Our attachments have increased, but our personal development hasn’t.
By engaging in a retreat without any technology, we reset our minds and bodies back to a state that’s without the need to endlessly search for WiFi or electrical plugs.
Green, For Miles
The constant stimuli of city life can be mentally exhausting. Pluck ourselves out of the wired world for just a moment, and step into a field of green. Disconnected from the hustle, and connected with ourselves.
Just 5 minutes of being immersed in nature can do our mind and body wonders. Imagine entering a retreat surrounded by greenery for a week, a month or even a year.
In 1982, the Japanese Ministry of Agriculture, Forestry and Fisheries recognized the positive effects of being surrounded by trees. Termed “shinrin-yoku” meaning “forest bathing,” the ministry encouraged their citizens to visit forests as an antidote to relieving stress and improving overall health.
The next time you’re stressed out and someone responds with, “Oh, take a walk in a park!”, they may just be on to something.
Relaxation and stress reduction are only two of the many significant benefits from being surrounded by greenery.
In a research led by the University of Edinburgh and Heriot-Watt’s OPENspace research center, it was found that for every 1% increase in green space there was a corresponding decline in stress levels. This was measured through a hormone released in response to stress called cortisol.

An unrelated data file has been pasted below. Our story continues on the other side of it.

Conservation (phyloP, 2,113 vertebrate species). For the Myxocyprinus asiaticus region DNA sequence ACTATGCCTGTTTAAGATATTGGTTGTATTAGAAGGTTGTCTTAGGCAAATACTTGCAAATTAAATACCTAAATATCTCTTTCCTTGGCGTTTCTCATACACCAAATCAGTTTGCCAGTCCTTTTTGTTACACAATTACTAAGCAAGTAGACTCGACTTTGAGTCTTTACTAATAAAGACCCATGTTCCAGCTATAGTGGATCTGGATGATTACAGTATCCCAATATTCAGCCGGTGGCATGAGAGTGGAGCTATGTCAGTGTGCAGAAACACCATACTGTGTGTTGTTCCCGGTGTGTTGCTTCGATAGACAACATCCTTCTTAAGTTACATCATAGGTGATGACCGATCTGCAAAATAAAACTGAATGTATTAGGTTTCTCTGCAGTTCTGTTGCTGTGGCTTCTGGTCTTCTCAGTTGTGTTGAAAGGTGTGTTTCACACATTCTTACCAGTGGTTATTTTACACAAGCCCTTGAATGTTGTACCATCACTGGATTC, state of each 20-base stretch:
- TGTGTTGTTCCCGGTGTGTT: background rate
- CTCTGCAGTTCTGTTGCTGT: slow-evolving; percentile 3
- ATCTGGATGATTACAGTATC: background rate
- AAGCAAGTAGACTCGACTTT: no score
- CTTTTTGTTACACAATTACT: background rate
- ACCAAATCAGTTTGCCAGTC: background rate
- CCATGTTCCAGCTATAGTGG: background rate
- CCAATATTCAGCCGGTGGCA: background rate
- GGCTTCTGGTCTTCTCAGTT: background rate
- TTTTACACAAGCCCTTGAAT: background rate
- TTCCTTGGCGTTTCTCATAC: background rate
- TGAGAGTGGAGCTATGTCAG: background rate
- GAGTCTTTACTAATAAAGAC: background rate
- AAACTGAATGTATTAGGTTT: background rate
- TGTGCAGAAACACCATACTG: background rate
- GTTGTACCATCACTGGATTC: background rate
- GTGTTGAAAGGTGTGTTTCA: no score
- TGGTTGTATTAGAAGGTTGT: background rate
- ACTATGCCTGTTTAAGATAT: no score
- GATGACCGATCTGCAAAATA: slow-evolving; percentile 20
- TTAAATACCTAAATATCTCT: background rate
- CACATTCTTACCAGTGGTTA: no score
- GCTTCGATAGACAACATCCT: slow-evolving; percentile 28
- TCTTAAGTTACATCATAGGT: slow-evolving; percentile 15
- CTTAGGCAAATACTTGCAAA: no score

If less than 30% of a surrounding area was green space, its population showed unhealthy levels of cortisol.
The University of Wisconsin conducted a survey that supports the above findings. Researchers found that people who lived on blocks with less than 10% tree canopy were more likely to report feeling stressed or down.
If you’re already stress-free, here are a few more benefits gained when surrounded by greenery: Improves our focus, boosts our immune system, lowers blood pressure, and improves our mood.
Mountains are often imbued with spiritual significance. In Buddhism, there are hundreds of mountains that are considered sacred places to both visit and engage in a retreat at.
To name a few are Wu Tai Shan, E Mei Shan, Ji Hua Shan, Pu Tuo Shan, Fan Jing Shan, Drok Riwo Mountain (where Gaden Monastery was built), Dzogchen Mountain caves, Gambo Utse mountain (where Drepung Monastery was built), Mount Kailash, and Mount Haburi.
There is also Mount Meru, a sacred mountain with five peaks. It is considered to be the center of all the physical, metaphysical and spiritual universes, within Hindu, Jain and Buddhist cosmology.